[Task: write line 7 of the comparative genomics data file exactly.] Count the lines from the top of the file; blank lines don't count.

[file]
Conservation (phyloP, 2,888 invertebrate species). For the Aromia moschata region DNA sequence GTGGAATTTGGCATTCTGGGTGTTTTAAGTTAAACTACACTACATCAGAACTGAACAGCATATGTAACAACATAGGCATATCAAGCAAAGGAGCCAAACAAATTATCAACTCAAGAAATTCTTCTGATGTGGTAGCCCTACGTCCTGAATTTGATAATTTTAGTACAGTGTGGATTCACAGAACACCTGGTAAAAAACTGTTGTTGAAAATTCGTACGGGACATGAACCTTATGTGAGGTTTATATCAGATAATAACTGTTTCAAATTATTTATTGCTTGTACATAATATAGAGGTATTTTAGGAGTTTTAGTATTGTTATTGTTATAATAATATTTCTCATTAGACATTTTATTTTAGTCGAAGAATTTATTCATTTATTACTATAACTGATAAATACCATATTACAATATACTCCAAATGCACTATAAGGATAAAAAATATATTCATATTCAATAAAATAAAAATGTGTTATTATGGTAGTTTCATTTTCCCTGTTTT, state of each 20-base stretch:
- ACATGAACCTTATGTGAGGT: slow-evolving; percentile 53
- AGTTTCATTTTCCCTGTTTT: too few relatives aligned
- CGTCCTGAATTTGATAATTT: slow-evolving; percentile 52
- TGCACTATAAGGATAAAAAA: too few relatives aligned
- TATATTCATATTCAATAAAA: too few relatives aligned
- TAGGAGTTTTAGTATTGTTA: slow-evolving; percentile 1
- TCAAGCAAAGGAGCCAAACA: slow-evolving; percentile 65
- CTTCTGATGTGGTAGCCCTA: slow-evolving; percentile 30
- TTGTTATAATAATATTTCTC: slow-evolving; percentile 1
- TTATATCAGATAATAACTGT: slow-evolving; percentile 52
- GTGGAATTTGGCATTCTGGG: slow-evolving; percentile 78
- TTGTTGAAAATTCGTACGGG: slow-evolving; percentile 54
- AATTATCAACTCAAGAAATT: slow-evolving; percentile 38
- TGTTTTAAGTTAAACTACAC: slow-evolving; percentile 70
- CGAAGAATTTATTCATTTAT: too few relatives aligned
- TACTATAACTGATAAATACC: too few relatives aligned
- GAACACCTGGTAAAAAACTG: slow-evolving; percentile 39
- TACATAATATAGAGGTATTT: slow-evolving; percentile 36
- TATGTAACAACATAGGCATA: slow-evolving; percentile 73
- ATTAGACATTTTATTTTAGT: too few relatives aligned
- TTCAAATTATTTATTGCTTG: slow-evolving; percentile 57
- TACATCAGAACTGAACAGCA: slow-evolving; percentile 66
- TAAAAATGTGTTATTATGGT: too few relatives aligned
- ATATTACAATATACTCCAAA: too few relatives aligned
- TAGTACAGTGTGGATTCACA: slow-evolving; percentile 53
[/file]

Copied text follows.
- TAGGAGTTTTAGTATTGTTA: slow-evolving; percentile 1